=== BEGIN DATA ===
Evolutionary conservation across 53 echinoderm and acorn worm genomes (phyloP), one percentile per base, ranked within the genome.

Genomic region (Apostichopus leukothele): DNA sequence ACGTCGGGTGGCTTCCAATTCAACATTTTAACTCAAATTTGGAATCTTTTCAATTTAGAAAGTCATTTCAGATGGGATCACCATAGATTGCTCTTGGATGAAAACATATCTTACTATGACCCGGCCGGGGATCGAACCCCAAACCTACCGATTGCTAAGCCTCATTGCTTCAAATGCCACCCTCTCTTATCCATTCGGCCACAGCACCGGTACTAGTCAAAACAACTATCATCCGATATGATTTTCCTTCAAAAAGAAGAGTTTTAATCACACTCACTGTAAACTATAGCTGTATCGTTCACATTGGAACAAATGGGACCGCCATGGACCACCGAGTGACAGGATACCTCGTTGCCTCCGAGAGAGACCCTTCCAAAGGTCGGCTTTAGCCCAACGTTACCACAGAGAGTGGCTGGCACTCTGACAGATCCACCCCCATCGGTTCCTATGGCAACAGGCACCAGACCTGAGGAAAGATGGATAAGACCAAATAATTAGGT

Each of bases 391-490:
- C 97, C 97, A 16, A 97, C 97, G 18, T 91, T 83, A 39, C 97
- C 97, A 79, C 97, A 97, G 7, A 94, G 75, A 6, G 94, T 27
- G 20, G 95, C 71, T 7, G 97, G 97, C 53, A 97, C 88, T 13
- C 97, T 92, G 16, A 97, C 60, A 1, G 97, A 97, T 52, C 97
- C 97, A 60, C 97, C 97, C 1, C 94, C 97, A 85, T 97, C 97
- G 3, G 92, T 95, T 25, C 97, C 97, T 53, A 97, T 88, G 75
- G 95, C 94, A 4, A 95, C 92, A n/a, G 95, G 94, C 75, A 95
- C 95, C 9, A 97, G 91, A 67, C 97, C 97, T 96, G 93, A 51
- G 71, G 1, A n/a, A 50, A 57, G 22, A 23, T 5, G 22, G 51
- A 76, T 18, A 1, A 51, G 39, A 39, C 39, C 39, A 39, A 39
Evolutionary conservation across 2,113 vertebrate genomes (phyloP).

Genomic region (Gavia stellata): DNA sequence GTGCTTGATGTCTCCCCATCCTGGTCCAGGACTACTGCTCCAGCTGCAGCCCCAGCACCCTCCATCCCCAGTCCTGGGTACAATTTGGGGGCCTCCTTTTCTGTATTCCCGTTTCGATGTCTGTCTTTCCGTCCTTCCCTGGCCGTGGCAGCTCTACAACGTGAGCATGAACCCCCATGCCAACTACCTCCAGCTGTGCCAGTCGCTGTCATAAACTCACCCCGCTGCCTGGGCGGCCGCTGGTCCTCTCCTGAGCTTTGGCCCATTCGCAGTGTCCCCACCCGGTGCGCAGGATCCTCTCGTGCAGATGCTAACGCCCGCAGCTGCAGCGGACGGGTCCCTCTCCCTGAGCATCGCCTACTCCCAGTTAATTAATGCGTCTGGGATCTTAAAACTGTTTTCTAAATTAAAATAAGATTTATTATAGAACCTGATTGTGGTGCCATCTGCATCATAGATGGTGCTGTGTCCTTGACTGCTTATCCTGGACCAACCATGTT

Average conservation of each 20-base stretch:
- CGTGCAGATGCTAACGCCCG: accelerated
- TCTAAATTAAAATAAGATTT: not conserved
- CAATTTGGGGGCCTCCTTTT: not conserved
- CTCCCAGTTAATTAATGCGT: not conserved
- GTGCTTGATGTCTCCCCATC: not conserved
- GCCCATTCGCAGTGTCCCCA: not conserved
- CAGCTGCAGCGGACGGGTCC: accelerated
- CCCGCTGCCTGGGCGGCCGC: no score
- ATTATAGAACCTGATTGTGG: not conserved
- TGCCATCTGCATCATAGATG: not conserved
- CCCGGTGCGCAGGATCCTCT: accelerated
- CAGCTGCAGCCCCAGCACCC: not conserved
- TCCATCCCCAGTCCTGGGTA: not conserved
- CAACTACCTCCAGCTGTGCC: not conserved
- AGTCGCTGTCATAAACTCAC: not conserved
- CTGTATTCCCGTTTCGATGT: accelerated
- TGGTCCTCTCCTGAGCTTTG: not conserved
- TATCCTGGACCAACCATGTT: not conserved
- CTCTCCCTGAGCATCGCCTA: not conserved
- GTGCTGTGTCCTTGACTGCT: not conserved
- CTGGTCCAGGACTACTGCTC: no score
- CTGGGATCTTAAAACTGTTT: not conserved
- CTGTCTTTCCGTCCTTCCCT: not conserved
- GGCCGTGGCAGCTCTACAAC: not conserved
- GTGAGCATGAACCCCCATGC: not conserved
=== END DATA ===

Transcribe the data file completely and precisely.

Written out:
Evolutionary conservation across 53 echinoderm and acorn worm genomes (phyloP), one percentile per base, ranked within the genome.

Genomic region (Apostichopus leukothele): DNA sequence ACGTCGGGTGGCTTCCAATTCAACATTTTAACTCAAATTTGGAATCTTTTCAATTTAGAAAGTCATTTCAGATGGGATCACCATAGATTGCTCTTGGATGAAAACATATCTTACTATGACCCGGCCGGGGATCGAACCCCAAACCTACCGATTGCTAAGCCTCATTGCTTCAAATGCCACCCTCTCTTATCCATTCGGCCACAGCACCGGTACTAGTCAAAACAACTATCATCCGATATGATTTTCCTTCAAAAAGAAGAGTTTTAATCACACTCACTGTAAACTATAGCTGTATCGTTCACATTGGAACAAATGGGACCGCCATGGACCACCGAGTGACAGGATACCTCGTTGCCTCCGAGAGAGACCCTTCCAAAGGTCGGCTTTAGCCCAACGTTACCACAGAGAGTGGCTGGCACTCTGACAGATCCACCCCCATCGGTTCCTATGGCAACAGGCACCAGACCTGAGGAAAGATGGATAAGACCAAATAATTAGGT

Each of bases 391-490:
- C 97, C 97, A 16, A 97, C 97, G 18, T 91, T 83, A 39, C 97
- C 97, A 79, C 97, A 97, G 7, A 94, G 75, A 6, G 94, T 27
- G 20, G 95, C 71, T 7, G 97, G 97, C 53, A 97, C 88, T 13
- C 97, T 92, G 16, A 97, C 60, A 1, G 97, A 97, T 52, C 97
- C 97, A 60, C 97, C 97, C 1, C 94, C 97, A 85, T 97, C 97
- G 3, G 92, T 95, T 25, C 97, C 97, T 53, A 97, T 88, G 75
- G 95, C 94, A 4, A 95, C 92, A n/a, G 95, G 94, C 75, A 95
- C 95, C 9, A 97, G 91, A 67, C 97, C 97, T 96, G 93, A 51
- G 71, G 1, A n/a, A 50, A 57, G 22, A 23, T 5, G 22, G 51
- A 76, T 18, A 1, A 51, G 39, A 39, C 39, C 39, A 39, A 39
Evolutionary conservation across 2,113 vertebrate genomes (phyloP).

Genomic region (Gavia stellata): DNA sequence GTGCTTGATGTCTCCCCATCCTGGTCCAGGACTACTGCTCCAGCTGCAGCCCCAGCACCCTCCATCCCCAGTCCTGGGTACAATTTGGGGGCCTCCTTTTCTGTATTCCCGTTTCGATGTCTGTCTTTCCGTCCTTCCCTGGCCGTGGCAGCTCTACAACGTGAGCATGAACCCCCATGCCAACTACCTCCAGCTGTGCCAGTCGCTGTCATAAACTCACCCCGCTGCCTGGGCGGCCGCTGGTCCTCTCCTGAGCTTTGGCCCATTCGCAGTGTCCCCACCCGGTGCGCAGGATCCTCTCGTGCAGATGCTAACGCCCGCAGCTGCAGCGGACGGGTCCCTCTCCCTGAGCATCGCCTACTCCCAGTTAATTAATGCGTCTGGGATCTTAAAACTGTTTTCTAAATTAAAATAAGATTTATTATAGAACCTGATTGTGGTGCCATCTGCATCATAGATGGTGCTGTGTCCTTGACTGCTTATCCTGGACCAACCATGTT

Average conservation of each 20-base stretch:
- CGTGCAGATGCTAACGCCCG: accelerated
- TCTAAATTAAAATAAGATTT: not conserved
- CAATTTGGGGGCCTCCTTTT: not conserved
- CTCCCAGTTAATTAATGCGT: not conserved
- GTGCTTGATGTCTCCCCATC: not conserved
- GCCCATTCGCAGTGTCCCCA: not conserved
- CAGCTGCAGCGGACGGGTCC: accelerated
- CCCGCTGCCTGGGCGGCCGC: no score
- ATTATAGAACCTGATTGTGG: not conserved
- TGCCATCTGCATCATAGATG: not conserved
- CCCGGTGCGCAGGATCCTCT: accelerated
- CAGCTGCAGCCCCAGCACCC: not conserved
- TCCATCCCCAGTCCTGGGTA: not conserved
- CAACTACCTCCAGCTGTGCC: not conserved
- AGTCGCTGTCATAAACTCAC: not conserved
- CTGTATTCCCGTTTCGATGT: accelerated
- TGGTCCTCTCCTGAGCTTTG: not conserved
- TATCCTGGACCAACCATGTT: not conserved
- CTCTCCCTGAGCATCGCCTA: not conserved
- GTGCTGTGTCCTTGACTGCT: not conserved
- CTGGTCCAGGACTACTGCTC: no score
- CTGGGATCTTAAAACTGTTT: not conserved
- CTGTCTTTCCGTCCTTCCCT: not conserved
- GGCCGTGGCAGCTCTACAAC: not conserved
- GTGAGCATGAACCCCCATGC: not conserved